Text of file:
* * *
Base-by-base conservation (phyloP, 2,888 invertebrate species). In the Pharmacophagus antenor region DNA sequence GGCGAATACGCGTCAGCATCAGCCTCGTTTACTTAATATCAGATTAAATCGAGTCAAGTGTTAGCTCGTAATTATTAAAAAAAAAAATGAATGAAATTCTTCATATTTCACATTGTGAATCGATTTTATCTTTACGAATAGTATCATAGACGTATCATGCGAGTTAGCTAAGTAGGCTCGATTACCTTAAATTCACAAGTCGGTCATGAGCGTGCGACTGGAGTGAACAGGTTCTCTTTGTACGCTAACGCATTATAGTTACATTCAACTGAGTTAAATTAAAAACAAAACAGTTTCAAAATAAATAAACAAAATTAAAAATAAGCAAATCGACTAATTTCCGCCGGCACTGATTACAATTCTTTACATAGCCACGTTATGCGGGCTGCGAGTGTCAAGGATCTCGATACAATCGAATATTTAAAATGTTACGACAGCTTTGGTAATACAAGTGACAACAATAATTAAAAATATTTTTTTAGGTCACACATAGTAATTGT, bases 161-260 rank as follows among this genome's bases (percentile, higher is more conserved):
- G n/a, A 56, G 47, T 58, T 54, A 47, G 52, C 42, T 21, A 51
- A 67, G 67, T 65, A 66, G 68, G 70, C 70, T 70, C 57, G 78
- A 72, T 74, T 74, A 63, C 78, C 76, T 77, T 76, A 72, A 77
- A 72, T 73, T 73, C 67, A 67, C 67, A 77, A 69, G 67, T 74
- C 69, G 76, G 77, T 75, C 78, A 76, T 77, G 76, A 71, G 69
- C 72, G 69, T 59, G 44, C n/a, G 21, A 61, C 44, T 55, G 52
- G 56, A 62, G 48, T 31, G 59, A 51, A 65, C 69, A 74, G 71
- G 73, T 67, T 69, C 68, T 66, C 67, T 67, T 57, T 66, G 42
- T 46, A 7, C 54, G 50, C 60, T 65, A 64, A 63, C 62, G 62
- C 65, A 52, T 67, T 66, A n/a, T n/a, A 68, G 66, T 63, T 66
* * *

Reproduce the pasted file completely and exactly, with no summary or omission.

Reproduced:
Base-by-base conservation (phyloP, 2,888 invertebrate species). In the Pharmacophagus antenor region DNA sequence GGCGAATACGCGTCAGCATCAGCCTCGTTTACTTAATATCAGATTAAATCGAGTCAAGTGTTAGCTCGTAATTATTAAAAAAAAAAATGAATGAAATTCTTCATATTTCACATTGTGAATCGATTTTATCTTTACGAATAGTATCATAGACGTATCATGCGAGTTAGCTAAGTAGGCTCGATTACCTTAAATTCACAAGTCGGTCATGAGCGTGCGACTGGAGTGAACAGGTTCTCTTTGTACGCTAACGCATTATAGTTACATTCAACTGAGTTAAATTAAAAACAAAACAGTTTCAAAATAAATAAACAAAATTAAAAATAAGCAAATCGACTAATTTCCGCCGGCACTGATTACAATTCTTTACATAGCCACGTTATGCGGGCTGCGAGTGTCAAGGATCTCGATACAATCGAATATTTAAAATGTTACGACAGCTTTGGTAATACAAGTGACAACAATAATTAAAAATATTTTTTTAGGTCACACATAGTAATTGT, bases 161-260 rank as follows among this genome's bases (percentile, higher is more conserved):
- G n/a, A 56, G 47, T 58, T 54, A 47, G 52, C 42, T 21, A 51
- A 67, G 67, T 65, A 66, G 68, G 70, C 70, T 70, C 57, G 78
- A 72, T 74, T 74, A 63, C 78, C 76, T 77, T 76, A 72, A 77
- A 72, T 73, T 73, C 67, A 67, C 67, A 77, A 69, G 67, T 74
- C 69, G 76, G 77, T 75, C 78, A 76, T 77, G 76, A 71, G 69
- C 72, G 69, T 59, G 44, C n/a, G 21, A 61, C 44, T 55, G 52
- G 56, A 62, G 48, T 31, G 59, A 51, A 65, C 69, A 74, G 71
- G 73, T 67, T 69, C 68, T 66, C 67, T 67, T 57, T 66, G 42
- T 46, A 7, C 54, G 50, C 60, T 65, A 64, A 63, C 62, G 62
- C 65, A 52, T 67, T 66, A n/a, T n/a, A 68, G 66, T 63, T 66